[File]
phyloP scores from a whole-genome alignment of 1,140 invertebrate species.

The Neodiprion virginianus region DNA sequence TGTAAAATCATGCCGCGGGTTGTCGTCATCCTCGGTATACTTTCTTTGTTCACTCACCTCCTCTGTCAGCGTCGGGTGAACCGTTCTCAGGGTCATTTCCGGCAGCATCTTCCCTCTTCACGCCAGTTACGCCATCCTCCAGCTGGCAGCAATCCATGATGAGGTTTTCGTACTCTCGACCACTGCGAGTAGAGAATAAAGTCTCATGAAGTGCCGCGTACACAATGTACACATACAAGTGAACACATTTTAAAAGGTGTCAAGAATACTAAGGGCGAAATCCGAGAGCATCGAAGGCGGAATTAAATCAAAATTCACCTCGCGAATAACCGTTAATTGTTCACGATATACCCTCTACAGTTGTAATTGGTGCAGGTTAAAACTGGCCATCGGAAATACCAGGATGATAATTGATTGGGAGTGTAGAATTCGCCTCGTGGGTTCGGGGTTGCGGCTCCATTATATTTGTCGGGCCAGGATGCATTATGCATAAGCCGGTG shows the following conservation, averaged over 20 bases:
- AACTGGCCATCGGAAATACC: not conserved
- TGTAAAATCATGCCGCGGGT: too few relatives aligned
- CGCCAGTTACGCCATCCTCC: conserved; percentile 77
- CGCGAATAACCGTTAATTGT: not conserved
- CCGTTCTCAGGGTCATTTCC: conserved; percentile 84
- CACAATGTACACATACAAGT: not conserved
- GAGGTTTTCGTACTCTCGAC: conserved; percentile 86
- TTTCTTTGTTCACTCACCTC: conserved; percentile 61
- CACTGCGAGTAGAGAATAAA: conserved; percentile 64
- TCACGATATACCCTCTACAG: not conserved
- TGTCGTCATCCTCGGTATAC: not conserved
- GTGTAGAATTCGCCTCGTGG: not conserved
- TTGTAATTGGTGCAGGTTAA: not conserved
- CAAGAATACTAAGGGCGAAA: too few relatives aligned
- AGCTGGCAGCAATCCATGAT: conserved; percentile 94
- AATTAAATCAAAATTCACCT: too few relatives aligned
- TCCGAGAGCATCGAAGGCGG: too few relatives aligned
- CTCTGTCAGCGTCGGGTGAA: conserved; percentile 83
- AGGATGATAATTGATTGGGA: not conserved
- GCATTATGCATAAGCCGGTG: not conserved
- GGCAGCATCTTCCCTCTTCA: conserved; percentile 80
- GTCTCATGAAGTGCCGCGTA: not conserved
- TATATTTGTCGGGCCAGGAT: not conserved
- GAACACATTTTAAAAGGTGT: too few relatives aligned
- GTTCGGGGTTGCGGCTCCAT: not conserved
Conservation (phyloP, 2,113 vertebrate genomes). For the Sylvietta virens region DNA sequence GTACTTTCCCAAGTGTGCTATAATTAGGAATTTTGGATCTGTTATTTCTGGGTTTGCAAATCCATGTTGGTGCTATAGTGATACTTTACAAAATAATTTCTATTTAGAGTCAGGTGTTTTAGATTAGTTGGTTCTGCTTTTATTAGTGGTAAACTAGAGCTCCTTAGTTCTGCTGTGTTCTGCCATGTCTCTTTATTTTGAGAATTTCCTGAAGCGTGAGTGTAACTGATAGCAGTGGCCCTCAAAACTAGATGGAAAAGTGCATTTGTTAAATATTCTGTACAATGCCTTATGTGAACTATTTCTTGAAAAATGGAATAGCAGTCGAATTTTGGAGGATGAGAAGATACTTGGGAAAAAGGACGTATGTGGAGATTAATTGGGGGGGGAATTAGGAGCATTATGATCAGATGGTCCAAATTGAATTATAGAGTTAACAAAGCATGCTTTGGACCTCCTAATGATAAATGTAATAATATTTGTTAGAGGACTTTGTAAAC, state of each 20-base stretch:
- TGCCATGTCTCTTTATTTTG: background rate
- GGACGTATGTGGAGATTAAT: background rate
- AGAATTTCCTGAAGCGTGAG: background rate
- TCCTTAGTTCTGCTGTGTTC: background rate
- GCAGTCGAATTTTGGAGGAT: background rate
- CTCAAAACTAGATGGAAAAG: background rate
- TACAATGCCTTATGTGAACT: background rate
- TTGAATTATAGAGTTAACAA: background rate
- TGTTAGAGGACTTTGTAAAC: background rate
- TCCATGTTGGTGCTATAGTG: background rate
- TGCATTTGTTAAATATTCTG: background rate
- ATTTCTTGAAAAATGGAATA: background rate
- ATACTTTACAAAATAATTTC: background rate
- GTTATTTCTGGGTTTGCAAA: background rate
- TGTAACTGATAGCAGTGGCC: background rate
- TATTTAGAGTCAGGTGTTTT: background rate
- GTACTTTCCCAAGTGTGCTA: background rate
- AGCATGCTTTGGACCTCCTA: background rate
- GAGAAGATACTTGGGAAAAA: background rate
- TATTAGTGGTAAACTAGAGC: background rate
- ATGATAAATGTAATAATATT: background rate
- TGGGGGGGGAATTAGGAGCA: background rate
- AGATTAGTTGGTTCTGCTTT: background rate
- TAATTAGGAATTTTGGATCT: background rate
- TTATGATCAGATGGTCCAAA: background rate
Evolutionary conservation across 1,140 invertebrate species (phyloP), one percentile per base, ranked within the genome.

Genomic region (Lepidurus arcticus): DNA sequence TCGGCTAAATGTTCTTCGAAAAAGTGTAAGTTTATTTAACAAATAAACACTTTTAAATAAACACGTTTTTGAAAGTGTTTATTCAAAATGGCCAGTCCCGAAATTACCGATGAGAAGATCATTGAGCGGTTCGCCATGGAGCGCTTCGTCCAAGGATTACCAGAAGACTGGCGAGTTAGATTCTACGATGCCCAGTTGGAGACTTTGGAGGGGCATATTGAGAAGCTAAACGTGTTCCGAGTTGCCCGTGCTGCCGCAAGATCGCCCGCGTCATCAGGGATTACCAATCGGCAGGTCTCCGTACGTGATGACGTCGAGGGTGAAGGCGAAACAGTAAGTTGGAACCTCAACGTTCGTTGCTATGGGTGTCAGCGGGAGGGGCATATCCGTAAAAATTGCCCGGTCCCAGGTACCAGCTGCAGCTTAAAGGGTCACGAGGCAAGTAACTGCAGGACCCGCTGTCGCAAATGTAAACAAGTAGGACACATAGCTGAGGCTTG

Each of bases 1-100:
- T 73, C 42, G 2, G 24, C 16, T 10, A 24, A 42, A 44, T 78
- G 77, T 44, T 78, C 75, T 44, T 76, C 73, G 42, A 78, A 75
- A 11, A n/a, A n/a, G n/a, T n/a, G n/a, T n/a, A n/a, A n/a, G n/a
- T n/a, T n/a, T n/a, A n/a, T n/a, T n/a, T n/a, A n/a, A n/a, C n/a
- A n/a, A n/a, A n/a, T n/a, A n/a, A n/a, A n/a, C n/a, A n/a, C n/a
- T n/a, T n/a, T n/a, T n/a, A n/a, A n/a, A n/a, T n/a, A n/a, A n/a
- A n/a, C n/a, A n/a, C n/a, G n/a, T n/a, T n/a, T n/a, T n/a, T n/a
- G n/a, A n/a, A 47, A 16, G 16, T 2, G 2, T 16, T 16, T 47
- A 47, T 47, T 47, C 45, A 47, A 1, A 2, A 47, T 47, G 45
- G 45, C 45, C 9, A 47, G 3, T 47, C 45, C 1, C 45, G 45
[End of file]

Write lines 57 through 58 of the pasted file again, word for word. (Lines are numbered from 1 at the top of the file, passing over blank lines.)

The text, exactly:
- T 73, C 42, G 2, G 24, C 16, T 10, A 24, A 42, A 44, T 78
- G 77, T 44, T 78, C 75, T 44, T 76, C 73, G 42, A 78, A 75